WP4 is dedicated to the exploration of the role played by inflammation resolution mediators in the autoflammatory process. The biomarker panel measured in the lipidomic analysis and to be used within the clinical study has been enriched. New controls were validated to strengthen the robustness of lipidomic methodology and avoid inter-assays drifts. Results on plasma and stimulated blood from healthy donors were accumulated to provide a solid basis for comparison with the results that will be obtained from SAID patients’ samples. The lipidomic analysis of the first ImmunAID samples has started. Functional assays have been started as well on patient samples.
WP5 encompasses all the functional analysis of the cytokines and their effectors of patients. Different levels of disease activation in Takayasu patients could be brought to light with a simple set of 4 cytokines. The understanding of the function of S100 proteins and related immune dysregulation in SAID was improved. Methods for the identification of post-translationally cytokines and chemokines were improved. Similarly, an optimal final combination of all antibodies and fluorochromes was chosen for the deep immune-phenotyping of sampled blood cells. Finally, the flow cytometric antibody panels developed to identify alterations in the phenotype and activity of NK-cells was validated.
Data management, analysis and integration are carried out in WP6. The SAID generic molecular map was completed and the FMF and CAPS disease specific maps were updated. The SOPs for quality control to be applied to the OMICS analyses was prepared. In addition, the meta-analysis of identified public data already started, whereas the first version of the pipelines that will be applied to ImmunAID data in order to propose new disease classifications was developed. Using the knowledge maps, two raw boolean models were produced in order to explore in silico the intracellular mechanisms of monocytes from FMF and CAPS patients.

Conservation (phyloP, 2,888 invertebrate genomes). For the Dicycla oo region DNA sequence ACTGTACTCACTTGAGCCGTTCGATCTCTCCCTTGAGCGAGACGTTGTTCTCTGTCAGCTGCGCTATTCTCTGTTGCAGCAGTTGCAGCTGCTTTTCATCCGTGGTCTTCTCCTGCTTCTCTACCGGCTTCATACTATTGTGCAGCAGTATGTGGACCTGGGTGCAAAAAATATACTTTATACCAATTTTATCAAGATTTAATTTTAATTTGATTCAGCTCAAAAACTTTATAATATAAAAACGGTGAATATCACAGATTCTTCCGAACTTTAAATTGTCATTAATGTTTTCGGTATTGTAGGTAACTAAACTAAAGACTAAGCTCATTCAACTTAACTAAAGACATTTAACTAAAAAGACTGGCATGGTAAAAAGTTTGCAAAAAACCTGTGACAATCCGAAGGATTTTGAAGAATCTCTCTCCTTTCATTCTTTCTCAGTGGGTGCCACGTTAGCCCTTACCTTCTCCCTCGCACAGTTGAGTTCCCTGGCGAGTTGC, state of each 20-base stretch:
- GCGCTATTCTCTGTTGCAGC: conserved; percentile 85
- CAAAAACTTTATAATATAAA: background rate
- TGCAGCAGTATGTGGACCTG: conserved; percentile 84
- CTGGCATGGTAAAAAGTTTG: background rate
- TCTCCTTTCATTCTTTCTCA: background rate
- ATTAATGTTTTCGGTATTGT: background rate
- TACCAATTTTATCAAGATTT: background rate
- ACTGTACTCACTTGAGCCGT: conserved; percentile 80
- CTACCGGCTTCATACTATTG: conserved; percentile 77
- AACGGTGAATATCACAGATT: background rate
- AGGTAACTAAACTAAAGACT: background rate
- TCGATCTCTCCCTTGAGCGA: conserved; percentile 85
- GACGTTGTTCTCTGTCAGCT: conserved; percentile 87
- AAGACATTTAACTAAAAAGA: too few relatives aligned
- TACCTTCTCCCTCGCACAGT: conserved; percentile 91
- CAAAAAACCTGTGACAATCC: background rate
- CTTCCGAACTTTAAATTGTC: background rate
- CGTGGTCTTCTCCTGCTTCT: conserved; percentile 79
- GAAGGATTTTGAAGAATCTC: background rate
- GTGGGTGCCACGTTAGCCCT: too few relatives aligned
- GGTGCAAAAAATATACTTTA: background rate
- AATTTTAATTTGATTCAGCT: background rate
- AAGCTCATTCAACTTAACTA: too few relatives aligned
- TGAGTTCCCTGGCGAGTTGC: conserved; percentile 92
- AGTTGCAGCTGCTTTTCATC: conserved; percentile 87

Up to know, ImmunAID has generated 20 peer-reviewed scientific articles, and a communication strategy is being implemented with a current focus on supporting patient recruitment activities.
Thanks to the ImmunAID project results, it will be possible to develop an innovative classification rather pathogenic pathway-based than phenotype-based. In parallel, through ImmunAID’s unbiased omics strategies, we may uncover original signatures spanning biological areas not currently associated to disease physiopathology. The combined application of these two approaches should maximize the efficiency of the discovery process, and provide the most comprehensive set of SAID-associated biomarkers, with strong links to at least one of three disease-associated areas: physiopathology, prognosis/severity, and treatment.